I wish that piece of the muni code were enforced more because I very rarely see a bicyclist stop at a red light. They almost universally hop over on the sidewalk or that megabucks bike path that they don't pay for and pretend they're a pedestrian and go through the crosswalk to avoid the light. Under traffic laws as I thought I understood them, if you're going to cross the street as a pedestrian, you dismount the bicycle and walk it across. If you're riding, operating, the bicycle, you're a vehicle that is inappropriately in a crosswalk and if you get hit, it may well be that you were a vehicle that failed to yield, so your estate can pay to fix the damage you did to the car that hit you.

I rarely see drivers yield to pedestrians in the crosswalk, but that doesn't mean that they don't. The argument put forth here is built on a singular and limited set of data - one cannot extrapolate the behavior of an entire segment of the population from one person's observation of a behavior.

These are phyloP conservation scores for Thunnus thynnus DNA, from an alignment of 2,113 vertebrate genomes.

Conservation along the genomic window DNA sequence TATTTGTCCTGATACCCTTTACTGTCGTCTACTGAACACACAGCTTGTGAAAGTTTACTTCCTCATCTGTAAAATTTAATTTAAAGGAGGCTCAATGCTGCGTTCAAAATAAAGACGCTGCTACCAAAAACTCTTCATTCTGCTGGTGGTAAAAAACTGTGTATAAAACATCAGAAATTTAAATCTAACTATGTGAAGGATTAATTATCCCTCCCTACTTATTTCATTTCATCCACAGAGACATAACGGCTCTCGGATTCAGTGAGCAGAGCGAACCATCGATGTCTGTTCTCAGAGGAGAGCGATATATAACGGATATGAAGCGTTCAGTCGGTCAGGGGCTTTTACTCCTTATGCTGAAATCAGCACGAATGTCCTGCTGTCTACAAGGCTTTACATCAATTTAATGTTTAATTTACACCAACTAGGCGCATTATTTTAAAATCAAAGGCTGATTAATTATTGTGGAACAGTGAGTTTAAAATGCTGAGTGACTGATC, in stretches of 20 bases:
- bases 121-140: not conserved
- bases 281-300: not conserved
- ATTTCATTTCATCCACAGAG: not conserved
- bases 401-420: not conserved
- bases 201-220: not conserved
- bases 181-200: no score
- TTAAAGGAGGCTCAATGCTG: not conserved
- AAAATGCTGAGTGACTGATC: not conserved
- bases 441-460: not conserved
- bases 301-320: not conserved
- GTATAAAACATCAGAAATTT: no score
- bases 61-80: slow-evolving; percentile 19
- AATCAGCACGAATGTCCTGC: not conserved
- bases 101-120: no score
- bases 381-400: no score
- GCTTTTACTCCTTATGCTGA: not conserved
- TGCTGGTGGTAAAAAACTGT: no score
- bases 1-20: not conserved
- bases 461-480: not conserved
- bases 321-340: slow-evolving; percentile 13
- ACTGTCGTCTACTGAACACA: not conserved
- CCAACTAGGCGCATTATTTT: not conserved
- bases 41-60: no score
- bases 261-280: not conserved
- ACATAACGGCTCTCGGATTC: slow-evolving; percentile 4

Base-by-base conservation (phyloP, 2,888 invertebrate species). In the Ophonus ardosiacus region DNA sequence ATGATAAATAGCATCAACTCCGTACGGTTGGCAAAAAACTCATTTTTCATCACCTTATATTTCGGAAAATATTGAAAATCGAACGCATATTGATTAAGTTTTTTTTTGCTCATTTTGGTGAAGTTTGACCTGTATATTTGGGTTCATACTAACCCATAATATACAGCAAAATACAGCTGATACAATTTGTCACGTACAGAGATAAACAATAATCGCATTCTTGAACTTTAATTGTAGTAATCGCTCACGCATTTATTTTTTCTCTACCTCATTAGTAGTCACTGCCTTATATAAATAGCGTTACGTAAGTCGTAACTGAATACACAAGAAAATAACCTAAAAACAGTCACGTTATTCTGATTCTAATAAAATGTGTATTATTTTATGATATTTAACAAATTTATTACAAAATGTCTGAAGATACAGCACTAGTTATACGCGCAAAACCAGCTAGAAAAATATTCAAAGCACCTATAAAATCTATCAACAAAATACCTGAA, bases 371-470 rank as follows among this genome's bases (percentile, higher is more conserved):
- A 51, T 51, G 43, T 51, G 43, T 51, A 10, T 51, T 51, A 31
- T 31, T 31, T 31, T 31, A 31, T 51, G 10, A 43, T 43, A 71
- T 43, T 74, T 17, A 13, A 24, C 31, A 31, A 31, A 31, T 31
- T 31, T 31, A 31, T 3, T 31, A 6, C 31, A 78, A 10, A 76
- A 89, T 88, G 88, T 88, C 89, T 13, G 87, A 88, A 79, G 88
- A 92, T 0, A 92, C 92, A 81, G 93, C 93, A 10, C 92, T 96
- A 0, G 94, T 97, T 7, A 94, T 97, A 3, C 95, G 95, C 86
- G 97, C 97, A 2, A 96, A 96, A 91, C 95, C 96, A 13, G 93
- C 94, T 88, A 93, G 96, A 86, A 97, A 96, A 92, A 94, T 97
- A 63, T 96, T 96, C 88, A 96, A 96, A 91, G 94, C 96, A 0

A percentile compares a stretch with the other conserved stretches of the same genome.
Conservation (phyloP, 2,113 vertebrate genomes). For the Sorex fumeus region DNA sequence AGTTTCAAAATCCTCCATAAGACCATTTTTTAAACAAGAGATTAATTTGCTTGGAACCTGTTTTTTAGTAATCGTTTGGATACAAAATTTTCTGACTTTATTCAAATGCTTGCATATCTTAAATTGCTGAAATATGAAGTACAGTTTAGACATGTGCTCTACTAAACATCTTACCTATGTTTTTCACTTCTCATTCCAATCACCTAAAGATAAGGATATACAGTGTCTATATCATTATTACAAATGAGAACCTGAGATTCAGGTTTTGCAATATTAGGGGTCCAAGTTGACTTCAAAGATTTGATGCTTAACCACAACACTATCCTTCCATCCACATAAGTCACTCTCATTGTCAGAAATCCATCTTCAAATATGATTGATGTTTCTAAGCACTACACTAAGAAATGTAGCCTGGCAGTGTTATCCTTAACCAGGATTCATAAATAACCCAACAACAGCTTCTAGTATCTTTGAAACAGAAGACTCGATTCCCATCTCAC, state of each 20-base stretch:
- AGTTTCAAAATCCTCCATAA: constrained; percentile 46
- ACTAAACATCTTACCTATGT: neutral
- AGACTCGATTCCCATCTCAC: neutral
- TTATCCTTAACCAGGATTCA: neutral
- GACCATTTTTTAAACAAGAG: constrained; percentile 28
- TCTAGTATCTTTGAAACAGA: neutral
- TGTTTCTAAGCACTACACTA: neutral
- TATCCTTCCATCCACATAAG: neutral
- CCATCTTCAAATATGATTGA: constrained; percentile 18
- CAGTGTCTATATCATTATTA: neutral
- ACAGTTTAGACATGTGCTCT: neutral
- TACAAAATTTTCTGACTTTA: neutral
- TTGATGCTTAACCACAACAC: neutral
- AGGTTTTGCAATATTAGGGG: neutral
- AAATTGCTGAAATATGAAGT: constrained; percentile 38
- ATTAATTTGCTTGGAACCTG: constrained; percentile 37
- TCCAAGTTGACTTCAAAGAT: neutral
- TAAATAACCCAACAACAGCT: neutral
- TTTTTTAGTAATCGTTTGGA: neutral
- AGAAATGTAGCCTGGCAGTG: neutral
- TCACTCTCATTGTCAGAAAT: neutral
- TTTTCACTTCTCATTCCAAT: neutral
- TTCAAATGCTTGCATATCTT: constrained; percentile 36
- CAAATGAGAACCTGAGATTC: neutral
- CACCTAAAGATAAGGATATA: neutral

"They almost universally hop over on the sidewalk or that megabucks bike path that they don't pay for..." Wait. What? There are so many fallacies implied here. First is the implication that someone who rides a bike does not own or operate a motor-vehicle, thus paying gas taxes just like everyone else. Secondly is the implication that gas taxes pay for all roads and sidewalks - this is patently untrue. Gas or 'road' taxes in actually pay for only a miniscule portion of construction and maintenance of public roadways, even figuring federal grant moneys and funds matching. The bulk of funding for public infrastructure comes from general funds - funds raised municpaly and in the state through property, sales, and excise taxes - taxes that, in one way or another, all citizens pay. 

I can hear Art right now, though - renters don't pay property taxes. Yes, this is true, but you don't think the landlord pays them out of his or her own pocket, do you? But, I digress.